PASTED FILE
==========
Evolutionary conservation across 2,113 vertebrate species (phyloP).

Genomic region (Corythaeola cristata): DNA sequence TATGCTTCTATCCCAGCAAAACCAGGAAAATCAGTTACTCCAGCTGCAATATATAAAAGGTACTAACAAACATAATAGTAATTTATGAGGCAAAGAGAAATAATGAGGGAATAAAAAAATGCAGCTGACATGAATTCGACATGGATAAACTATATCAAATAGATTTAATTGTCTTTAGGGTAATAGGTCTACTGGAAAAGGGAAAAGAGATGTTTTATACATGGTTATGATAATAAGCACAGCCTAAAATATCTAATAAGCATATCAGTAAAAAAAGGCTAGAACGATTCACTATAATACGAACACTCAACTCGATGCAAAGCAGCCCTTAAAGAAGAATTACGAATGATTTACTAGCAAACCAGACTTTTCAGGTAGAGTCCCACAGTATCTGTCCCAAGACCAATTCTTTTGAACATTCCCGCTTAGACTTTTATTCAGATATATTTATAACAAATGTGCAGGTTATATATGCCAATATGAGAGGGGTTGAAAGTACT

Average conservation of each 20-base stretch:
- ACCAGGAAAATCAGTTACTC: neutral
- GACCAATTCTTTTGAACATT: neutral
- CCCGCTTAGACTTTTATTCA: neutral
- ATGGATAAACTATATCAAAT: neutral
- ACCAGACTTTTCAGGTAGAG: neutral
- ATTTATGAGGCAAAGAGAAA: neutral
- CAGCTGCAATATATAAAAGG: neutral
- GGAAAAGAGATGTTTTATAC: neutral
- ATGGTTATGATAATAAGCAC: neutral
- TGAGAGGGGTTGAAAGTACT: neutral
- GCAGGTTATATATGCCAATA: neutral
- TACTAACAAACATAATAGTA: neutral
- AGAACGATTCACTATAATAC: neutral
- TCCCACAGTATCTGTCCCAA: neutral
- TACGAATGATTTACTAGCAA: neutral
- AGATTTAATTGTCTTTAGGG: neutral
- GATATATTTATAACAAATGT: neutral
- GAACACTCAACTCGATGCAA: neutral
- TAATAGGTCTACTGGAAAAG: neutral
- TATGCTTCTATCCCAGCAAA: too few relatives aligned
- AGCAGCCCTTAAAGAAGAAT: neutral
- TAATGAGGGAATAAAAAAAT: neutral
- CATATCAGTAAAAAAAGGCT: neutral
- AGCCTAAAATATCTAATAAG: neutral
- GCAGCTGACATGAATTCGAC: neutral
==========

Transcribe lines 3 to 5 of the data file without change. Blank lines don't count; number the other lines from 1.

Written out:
Average conservation of each 20-base stretch:
- ACCAGGAAAATCAGTTACTC: neutral
- GACCAATTCTTTTGAACATT: neutral